En español | Here's the dilemma: You've had the same job title for years, but the job you do has evolved to become something quite different than what your job title reflects. Now you're looking for a new position with another company, but you're worried prospective employers may assume that you've been doing one thing too long and your skills are outdated.
It's a common predicament. Maybe your department was slashed a few years ago and you took on the duties someone else once did, but there was no adjustment to your "official" title. Perhaps the shift was only supposed to be for an interim period but has become permanent — without the official recognition.
Thankfully, there are ways to showcase your career growth and catch the eye of a hiring manager if you happen to be exploring jobs at other companies.
1. Reframe your experience.
If you have been saddled with the same job title for decades, "show that you successfully moved up and up, met new challenges and accepted ever more responsibility by dividing your job into realistic segments, which you label as Level 1, Level 2, Level 3 and so on," says Laura DeCarlo, a résumé writing coach, president of Career Directors International and author of Résumés for Dummies.
Parenthetically describe each level as a distinct position, just as you would if the levels had been different positions within the same company or with different employers, she says.
For example, an accountant who has been in the same job for 25 years might list under "job title" on his or her résumé or LinkedIn profile something along the lines of: Level 3 (equivalent to supervising accountant), Level 2 (equivalent to senior accountant) and Level 1 (equivalent to accountant).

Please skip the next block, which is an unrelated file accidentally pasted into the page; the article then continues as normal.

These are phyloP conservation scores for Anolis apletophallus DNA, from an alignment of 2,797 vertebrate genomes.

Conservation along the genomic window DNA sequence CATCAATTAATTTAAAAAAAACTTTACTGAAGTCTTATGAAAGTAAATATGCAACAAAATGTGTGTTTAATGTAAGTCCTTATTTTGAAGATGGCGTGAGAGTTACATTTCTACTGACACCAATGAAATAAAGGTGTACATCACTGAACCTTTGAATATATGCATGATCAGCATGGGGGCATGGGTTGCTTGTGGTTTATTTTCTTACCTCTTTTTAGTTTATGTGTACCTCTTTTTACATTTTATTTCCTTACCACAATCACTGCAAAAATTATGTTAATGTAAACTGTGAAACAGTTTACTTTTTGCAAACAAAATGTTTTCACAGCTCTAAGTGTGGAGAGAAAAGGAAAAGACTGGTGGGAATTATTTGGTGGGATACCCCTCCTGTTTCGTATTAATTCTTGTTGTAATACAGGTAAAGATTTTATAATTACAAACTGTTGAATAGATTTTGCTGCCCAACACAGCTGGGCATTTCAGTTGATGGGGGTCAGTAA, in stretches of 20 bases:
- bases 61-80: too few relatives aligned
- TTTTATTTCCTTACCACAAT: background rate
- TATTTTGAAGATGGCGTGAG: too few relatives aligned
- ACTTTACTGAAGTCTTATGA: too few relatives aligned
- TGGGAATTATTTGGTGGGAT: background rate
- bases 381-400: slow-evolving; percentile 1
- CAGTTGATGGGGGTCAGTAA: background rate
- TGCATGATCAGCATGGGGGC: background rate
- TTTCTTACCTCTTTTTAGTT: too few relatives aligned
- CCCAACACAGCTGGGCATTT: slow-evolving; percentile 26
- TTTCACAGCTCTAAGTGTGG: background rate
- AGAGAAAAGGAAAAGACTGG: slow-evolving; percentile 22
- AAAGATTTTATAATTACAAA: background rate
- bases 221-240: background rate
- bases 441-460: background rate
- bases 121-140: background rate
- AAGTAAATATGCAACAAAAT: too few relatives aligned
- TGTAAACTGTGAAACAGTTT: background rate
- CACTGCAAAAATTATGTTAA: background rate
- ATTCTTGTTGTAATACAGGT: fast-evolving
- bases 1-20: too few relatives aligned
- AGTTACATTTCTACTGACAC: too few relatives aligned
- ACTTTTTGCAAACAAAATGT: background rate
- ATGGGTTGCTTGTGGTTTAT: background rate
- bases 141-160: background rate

2. Changing careers? Highlight transferable skills.
When listing your skills, competencies, education and experience on your résumé and LinkedIn profile, lead with the information relevant to the position you're seeking and then list the other data, DeCarlo advises. "You have to quickly convince the employer that you have the ability to handle the position."
For example, if you're an engineer looking for a sales position, your résumé should mention things such as "client liaison," "preparing presentations for meetings," and "strong communications skills."
3. Keep a work diary.
If you're still working, document what you spend a lot of time doing on the job. Then "flesh this out by quantifying the level of responsibility for each task, the complexity of the tasks and the individuals with whom you interacted. This helps you identify the hidden knowledge and skills," says résumé consultant David Barnes.
After doing this exercise, one of Barnes' clients found that she routinely trained new employees and was able to play up that responsibility on her résumé.
Barnes also recommends taking a look at old annual performance reviews to jog your memory of projects you worked on over the years.
4. Highlight learning.
If you want to show off a new certification, DeCarlo suggests using boldface type and listing this section above or below your summary paragraph on your résumé.
"Derail a perception that you don't want to learn new things or that you are too narrowly focused, DeCarlo says. "In your résumé, include learning initiatives in your training and education section and active affiliations in either your summary or affiliations section."
5. Tell your 'CAR' story.
This stands for "challenge, action and result." Here's where you can brag about your accomplishments, such as when you grew sales by 20 percent or completed a project ahead of schedule. Be specific and describe challenges faced, actions taken and the results, DeCarlo says.
Kerry Hannon, AARP jobs expert, is a career transition expert and an award-winning author. Her books include What's Next? Finding Your Passion and Your Dream Job in Your Forties, Fifties and Beyond and Great Jobs for Everyone 50+: Finding Work That Keeps You Happy and Healthy … and Pays the Bills. Follow her on Twitter @kerryhannon.
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